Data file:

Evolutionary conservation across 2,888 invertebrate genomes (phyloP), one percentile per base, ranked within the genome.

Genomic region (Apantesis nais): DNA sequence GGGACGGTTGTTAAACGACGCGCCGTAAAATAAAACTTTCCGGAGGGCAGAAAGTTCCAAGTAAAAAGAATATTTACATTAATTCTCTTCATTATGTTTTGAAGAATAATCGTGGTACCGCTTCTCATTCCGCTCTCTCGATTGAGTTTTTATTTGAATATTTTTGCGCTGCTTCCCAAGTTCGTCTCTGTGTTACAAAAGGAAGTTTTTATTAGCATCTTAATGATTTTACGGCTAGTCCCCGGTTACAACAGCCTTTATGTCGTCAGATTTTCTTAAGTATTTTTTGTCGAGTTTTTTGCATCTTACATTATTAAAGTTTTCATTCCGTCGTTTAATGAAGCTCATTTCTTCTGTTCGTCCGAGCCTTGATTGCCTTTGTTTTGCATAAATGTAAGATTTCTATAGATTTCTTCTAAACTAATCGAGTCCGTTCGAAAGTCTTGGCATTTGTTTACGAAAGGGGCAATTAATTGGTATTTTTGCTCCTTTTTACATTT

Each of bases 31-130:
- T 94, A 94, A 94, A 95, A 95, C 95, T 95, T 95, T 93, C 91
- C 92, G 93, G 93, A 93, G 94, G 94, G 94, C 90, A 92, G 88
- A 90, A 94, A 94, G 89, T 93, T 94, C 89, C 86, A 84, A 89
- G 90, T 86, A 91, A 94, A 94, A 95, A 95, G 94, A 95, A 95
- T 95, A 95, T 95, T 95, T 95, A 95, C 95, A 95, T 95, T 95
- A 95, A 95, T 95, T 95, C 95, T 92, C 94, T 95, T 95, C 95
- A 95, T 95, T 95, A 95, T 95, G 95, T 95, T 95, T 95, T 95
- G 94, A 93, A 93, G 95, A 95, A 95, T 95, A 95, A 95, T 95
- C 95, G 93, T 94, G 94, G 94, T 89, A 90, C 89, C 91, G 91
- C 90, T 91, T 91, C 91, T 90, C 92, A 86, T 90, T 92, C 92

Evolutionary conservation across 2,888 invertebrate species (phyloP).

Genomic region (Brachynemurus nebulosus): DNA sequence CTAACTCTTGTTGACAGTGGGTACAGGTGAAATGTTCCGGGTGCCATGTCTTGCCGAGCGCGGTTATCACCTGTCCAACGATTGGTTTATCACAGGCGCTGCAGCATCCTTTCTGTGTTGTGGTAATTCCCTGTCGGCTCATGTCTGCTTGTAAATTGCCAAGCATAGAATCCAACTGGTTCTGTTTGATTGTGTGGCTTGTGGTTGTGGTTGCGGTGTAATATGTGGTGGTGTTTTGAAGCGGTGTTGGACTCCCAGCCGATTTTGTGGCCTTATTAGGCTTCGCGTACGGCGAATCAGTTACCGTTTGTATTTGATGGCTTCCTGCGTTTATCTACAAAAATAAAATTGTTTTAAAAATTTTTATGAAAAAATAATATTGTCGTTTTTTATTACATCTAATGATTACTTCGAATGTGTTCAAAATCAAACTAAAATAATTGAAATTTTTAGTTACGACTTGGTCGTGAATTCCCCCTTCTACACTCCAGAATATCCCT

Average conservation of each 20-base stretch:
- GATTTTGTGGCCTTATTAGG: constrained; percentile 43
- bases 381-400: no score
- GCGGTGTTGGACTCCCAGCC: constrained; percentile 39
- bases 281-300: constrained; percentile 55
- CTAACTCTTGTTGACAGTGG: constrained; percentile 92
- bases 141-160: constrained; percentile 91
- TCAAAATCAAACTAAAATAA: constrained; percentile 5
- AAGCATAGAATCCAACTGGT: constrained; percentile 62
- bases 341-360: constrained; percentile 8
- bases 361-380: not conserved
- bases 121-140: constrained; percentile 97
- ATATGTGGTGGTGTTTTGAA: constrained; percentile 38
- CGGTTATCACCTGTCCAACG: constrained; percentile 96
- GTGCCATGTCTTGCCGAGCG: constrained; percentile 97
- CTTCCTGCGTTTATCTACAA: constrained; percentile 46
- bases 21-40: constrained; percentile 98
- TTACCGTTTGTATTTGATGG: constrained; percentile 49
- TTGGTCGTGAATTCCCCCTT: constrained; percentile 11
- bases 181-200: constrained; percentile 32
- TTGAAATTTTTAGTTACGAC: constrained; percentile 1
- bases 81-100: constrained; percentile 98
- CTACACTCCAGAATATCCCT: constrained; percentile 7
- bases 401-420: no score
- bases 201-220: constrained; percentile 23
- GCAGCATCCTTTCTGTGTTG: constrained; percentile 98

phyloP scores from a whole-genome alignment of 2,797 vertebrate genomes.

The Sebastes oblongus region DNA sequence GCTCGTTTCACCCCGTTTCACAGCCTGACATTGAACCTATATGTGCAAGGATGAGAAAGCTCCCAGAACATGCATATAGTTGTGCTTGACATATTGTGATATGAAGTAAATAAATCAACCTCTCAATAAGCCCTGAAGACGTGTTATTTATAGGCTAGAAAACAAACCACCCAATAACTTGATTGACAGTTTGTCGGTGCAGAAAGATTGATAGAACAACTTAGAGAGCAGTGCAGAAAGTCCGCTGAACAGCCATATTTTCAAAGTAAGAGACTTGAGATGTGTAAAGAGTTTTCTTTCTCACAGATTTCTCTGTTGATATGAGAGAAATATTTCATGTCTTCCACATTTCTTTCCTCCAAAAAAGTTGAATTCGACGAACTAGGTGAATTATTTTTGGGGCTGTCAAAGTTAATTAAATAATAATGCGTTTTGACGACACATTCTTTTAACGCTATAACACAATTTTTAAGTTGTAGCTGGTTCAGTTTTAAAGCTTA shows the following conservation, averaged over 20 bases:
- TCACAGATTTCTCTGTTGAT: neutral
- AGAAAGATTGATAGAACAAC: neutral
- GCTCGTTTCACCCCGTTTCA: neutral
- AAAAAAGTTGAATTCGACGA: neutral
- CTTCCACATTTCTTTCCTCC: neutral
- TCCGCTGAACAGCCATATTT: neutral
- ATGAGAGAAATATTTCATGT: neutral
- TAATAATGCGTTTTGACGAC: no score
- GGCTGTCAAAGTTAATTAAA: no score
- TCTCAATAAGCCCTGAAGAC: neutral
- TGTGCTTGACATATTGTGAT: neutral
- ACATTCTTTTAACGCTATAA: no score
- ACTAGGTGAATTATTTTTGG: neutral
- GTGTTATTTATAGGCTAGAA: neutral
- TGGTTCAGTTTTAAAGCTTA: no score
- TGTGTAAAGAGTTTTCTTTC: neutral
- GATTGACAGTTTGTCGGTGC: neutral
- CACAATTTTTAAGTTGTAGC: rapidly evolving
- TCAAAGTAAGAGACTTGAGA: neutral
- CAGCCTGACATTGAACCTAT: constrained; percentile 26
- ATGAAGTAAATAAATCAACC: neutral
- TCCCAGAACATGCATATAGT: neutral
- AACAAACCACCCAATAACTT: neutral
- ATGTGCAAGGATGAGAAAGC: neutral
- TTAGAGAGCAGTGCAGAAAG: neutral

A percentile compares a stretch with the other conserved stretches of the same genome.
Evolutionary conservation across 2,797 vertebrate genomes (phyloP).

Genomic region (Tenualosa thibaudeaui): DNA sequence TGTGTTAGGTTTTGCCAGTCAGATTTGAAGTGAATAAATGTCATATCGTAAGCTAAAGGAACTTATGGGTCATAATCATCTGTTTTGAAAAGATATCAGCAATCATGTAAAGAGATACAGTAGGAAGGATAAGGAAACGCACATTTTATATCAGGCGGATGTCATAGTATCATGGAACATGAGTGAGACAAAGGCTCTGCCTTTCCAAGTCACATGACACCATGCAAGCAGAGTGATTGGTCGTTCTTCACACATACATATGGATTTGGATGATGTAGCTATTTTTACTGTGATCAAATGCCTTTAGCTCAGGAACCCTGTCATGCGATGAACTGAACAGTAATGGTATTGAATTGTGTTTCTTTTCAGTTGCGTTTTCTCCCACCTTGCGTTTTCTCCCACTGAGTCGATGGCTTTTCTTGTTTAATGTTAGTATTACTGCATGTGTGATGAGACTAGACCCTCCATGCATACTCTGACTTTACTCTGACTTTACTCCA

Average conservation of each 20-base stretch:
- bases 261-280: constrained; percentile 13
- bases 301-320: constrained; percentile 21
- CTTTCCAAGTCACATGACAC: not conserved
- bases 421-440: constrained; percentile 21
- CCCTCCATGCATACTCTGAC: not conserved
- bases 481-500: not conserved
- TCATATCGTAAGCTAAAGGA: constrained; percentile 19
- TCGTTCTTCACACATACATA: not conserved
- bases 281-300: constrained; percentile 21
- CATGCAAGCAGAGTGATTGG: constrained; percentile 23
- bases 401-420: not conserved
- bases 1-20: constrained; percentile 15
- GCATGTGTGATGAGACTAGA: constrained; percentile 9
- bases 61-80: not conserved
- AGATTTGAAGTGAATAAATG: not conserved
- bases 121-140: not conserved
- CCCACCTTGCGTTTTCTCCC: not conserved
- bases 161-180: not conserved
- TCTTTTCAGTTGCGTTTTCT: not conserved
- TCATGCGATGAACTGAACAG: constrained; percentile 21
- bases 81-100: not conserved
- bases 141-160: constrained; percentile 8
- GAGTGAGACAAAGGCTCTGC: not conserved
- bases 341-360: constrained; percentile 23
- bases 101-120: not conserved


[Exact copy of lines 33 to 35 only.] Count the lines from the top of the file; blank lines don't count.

- TTACCGTTTGTATTTGATGG: constrained; percentile 49
- TTGGTCGTGAATTCCCCCTT: constrained; percentile 11
- bases 181-200: constrained; percentile 32